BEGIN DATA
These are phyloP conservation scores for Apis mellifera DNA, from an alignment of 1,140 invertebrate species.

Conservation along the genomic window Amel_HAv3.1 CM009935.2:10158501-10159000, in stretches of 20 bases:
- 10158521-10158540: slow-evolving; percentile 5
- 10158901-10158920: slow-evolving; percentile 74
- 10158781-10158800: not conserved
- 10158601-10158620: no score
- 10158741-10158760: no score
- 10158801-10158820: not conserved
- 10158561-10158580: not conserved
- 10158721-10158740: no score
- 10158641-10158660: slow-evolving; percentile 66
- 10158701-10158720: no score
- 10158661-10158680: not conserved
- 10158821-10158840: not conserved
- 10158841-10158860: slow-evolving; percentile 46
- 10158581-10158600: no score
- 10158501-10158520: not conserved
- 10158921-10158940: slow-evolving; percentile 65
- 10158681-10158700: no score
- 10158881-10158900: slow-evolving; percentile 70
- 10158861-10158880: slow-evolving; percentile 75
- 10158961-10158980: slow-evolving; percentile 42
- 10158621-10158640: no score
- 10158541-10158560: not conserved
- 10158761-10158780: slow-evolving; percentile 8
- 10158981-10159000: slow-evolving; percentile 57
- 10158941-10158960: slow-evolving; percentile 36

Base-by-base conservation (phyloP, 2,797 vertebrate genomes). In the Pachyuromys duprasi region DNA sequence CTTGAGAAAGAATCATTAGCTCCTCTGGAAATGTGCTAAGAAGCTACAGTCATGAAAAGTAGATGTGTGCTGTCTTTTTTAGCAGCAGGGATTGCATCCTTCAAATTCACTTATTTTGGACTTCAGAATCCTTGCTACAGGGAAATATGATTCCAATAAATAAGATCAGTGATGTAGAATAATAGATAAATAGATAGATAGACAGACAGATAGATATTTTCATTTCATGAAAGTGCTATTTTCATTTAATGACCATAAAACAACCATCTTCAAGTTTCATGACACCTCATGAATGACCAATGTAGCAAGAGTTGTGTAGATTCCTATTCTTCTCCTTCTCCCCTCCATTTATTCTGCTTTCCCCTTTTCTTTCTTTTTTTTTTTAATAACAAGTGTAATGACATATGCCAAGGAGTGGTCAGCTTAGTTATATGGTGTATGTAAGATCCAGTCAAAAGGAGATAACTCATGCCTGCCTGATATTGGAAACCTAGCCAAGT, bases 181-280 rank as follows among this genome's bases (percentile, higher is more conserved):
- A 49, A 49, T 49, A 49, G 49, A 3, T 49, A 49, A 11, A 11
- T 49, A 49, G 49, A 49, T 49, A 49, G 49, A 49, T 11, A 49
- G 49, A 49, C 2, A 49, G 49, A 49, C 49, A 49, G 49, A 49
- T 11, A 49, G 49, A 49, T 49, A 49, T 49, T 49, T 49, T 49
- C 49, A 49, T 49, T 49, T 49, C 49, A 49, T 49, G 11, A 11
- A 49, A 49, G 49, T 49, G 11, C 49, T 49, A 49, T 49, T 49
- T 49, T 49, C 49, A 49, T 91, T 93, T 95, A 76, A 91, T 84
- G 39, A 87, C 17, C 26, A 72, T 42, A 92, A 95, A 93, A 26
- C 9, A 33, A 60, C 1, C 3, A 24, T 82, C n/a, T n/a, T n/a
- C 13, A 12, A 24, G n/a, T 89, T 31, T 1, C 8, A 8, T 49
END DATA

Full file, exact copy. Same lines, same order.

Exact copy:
These are phyloP conservation scores for Apis mellifera DNA, from an alignment of 1,140 invertebrate species.

Conservation along the genomic window Amel_HAv3.1 CM009935.2:10158501-10159000, in stretches of 20 bases:
- 10158521-10158540: slow-evolving; percentile 5
- 10158901-10158920: slow-evolving; percentile 74
- 10158781-10158800: not conserved
- 10158601-10158620: no score
- 10158741-10158760: no score
- 10158801-10158820: not conserved
- 10158561-10158580: not conserved
- 10158721-10158740: no score
- 10158641-10158660: slow-evolving; percentile 66
- 10158701-10158720: no score
- 10158661-10158680: not conserved
- 10158821-10158840: not conserved
- 10158841-10158860: slow-evolving; percentile 46
- 10158581-10158600: no score
- 10158501-10158520: not conserved
- 10158921-10158940: slow-evolving; percentile 65
- 10158681-10158700: no score
- 10158881-10158900: slow-evolving; percentile 70
- 10158861-10158880: slow-evolving; percentile 75
- 10158961-10158980: slow-evolving; percentile 42
- 10158621-10158640: no score
- 10158541-10158560: not conserved
- 10158761-10158780: slow-evolving; percentile 8
- 10158981-10159000: slow-evolving; percentile 57
- 10158941-10158960: slow-evolving; percentile 36

Base-by-base conservation (phyloP, 2,797 vertebrate genomes). In the Pachyuromys duprasi region DNA sequence CTTGAGAAAGAATCATTAGCTCCTCTGGAAATGTGCTAAGAAGCTACAGTCATGAAAAGTAGATGTGTGCTGTCTTTTTTAGCAGCAGGGATTGCATCCTTCAAATTCACTTATTTTGGACTTCAGAATCCTTGCTACAGGGAAATATGATTCCAATAAATAAGATCAGTGATGTAGAATAATAGATAAATAGATAGATAGACAGACAGATAGATATTTTCATTTCATGAAAGTGCTATTTTCATTTAATGACCATAAAACAACCATCTTCAAGTTTCATGACACCTCATGAATGACCAATGTAGCAAGAGTTGTGTAGATTCCTATTCTTCTCCTTCTCCCCTCCATTTATTCTGCTTTCCCCTTTTCTTTCTTTTTTTTTTTAATAACAAGTGTAATGACATATGCCAAGGAGTGGTCAGCTTAGTTATATGGTGTATGTAAGATCCAGTCAAAAGGAGATAACTCATGCCTGCCTGATATTGGAAACCTAGCCAAGT, bases 181-280 rank as follows among this genome's bases (percentile, higher is more conserved):
- A 49, A 49, T 49, A 49, G 49, A 3, T 49, A 49, A 11, A 11
- T 49, A 49, G 49, A 49, T 49, A 49, G 49, A 49, T 11, A 49
- G 49, A 49, C 2, A 49, G 49, A 49, C 49, A 49, G 49, A 49
- T 11, A 49, G 49, A 49, T 49, A 49, T 49, T 49, T 49, T 49
- C 49, A 49, T 49, T 49, T 49, C 49, A 49, T 49, G 11, A 11
- A 49, A 49, G 49, T 49, G 11, C 49, T 49, A 49, T 49, T 49
- T 49, T 49, C 49, A 49, T 91, T 93, T 95, A 76, A 91, T 84
- G 39, A 87, C 17, C 26, A 72, T 42, A 92, A 95, A 93, A 26
- C 9, A 33, A 60, C 1, C 3, A 24, T 82, C n/a, T n/a, T n/a
- C 13, A 12, A 24, G n/a, T 89, T 31, T 1, C 8, A 8, T 49